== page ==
This is a column I thought I would never have to write again.
Frankly, with my daughter now being off to college, and my son being, well, a boy, I thought that my days of writing about school dress codes were over. And technically, they should be: the chances of my daughter getting dress-coded at an all girls school, or my son getting dress-coded anywhere are practically nil. However, one of the first things I realized when I had children was that somehow, once you have that baby in your arms, the world is full of children. They’re everywhere: trying to dart out into traffic, attempting to pull hot pots of off stoves, doing their best to climb too high up into the trees at the park. Whereas before I had children I probably could have strolled past a building with children dangling from the rooftops and have been blissfully unaware, once I had children of my own everyone else’s children became that much more real.
And so, even though in all likelihood my children will never be dress-coded again, the fact that there are children out there still going though it means that it is still very much on my radar. And still just as infuriating.
To understand why school dress codes are so infuriating it is helpful, I think, to look at the reasons why my own children will never be dress-coded again.
First there is my daughter, Clementine. As a college student she is considered by most people (other than bouncers) to be old enough to dress herself. But even if she weren’t—even if she were twelve years old—she probably still wouldn’t ever be dress-coded for the simple fact that she goes to an all girls’ school.
One of the favorite arguments of the dress-code crowd is that, at an age when students are absolutely flooded with hormones, girls wearing revealing clothing is just “too distracting” for the boys. But, in news that is apparently still news to some, some girls don’t like boys; they like girls. And yet, somehow, despite having the same flood of hormones that teenage boys have, and despite having the same eye for an appealing figure, the girls in this situation manage to keep themselves from being “distracted “ by collar bones and knees (two of the most titillating parts of a girl’s body, at least if most dress codes are to be believed.)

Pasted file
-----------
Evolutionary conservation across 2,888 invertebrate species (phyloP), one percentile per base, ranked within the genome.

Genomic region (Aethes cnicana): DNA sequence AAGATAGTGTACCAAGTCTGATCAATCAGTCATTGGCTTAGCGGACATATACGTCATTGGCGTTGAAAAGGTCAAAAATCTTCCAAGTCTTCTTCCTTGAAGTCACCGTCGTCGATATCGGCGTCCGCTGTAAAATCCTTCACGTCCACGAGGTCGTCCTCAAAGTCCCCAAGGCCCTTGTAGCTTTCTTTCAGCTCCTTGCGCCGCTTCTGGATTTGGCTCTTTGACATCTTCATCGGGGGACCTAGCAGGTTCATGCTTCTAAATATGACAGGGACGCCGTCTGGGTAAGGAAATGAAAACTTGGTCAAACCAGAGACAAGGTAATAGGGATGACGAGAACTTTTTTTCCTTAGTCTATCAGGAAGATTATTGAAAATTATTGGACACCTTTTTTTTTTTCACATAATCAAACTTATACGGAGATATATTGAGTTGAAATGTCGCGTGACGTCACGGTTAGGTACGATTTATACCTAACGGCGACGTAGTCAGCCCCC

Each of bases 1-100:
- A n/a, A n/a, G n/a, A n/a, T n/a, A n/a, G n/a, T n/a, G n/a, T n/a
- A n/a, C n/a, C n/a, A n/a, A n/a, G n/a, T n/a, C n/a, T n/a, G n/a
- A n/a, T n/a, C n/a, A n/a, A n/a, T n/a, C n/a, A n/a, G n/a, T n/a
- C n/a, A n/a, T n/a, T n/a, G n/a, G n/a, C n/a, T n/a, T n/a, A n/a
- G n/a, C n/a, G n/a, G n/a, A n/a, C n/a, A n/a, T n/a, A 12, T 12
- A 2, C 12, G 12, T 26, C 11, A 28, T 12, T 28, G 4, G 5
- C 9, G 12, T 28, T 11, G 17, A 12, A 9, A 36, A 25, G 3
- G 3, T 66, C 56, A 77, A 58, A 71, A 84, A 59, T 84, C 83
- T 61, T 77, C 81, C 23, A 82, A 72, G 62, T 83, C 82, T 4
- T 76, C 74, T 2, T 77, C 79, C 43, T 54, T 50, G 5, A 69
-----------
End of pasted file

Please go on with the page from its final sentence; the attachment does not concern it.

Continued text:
Then, of course, there is my son, Clyde. This is a boy who has never once been dress-coded, despite having shown up to school wearing bootie shorts and a middy shirt. (Granted, this was not done out of any desire to garner attention, but rather out of his failure to understand that it is, in fact, possible to outgrow your favorite clothes. Anyone who doubts whether or not someone can legitimately not notice that the clothes they are wearing are way too small can just witness him at the shoe store pulling his feet out of shoes that are two sizes too small. It’s like watching a clown family emerge from a VW Bug.)
In some countries they acknowledge their bias openly, and admit that the reason they prioritize a boy’s right to an education over that of a girl’s is because, with limited funding, it is more “important” that boys receive an education. Here, we do it the old-fashioned way, and hide our bias behind a cover of morals and decency. And yet the result is the same. Girls are told (either overtly or in code) that they are entitled to fill their plate at the table of education only after all of the boys have had their share.
To argue otherwise—to argue that somehow a girl’s shoulder is more exciting than a boy’s, or that a girl’s “natural docility” keeps her from acting on her attraction more so than a boy’s “natural aggressiveness” is to be either willfully ignorant or disingenuous.
In other words: it is just plain wrong.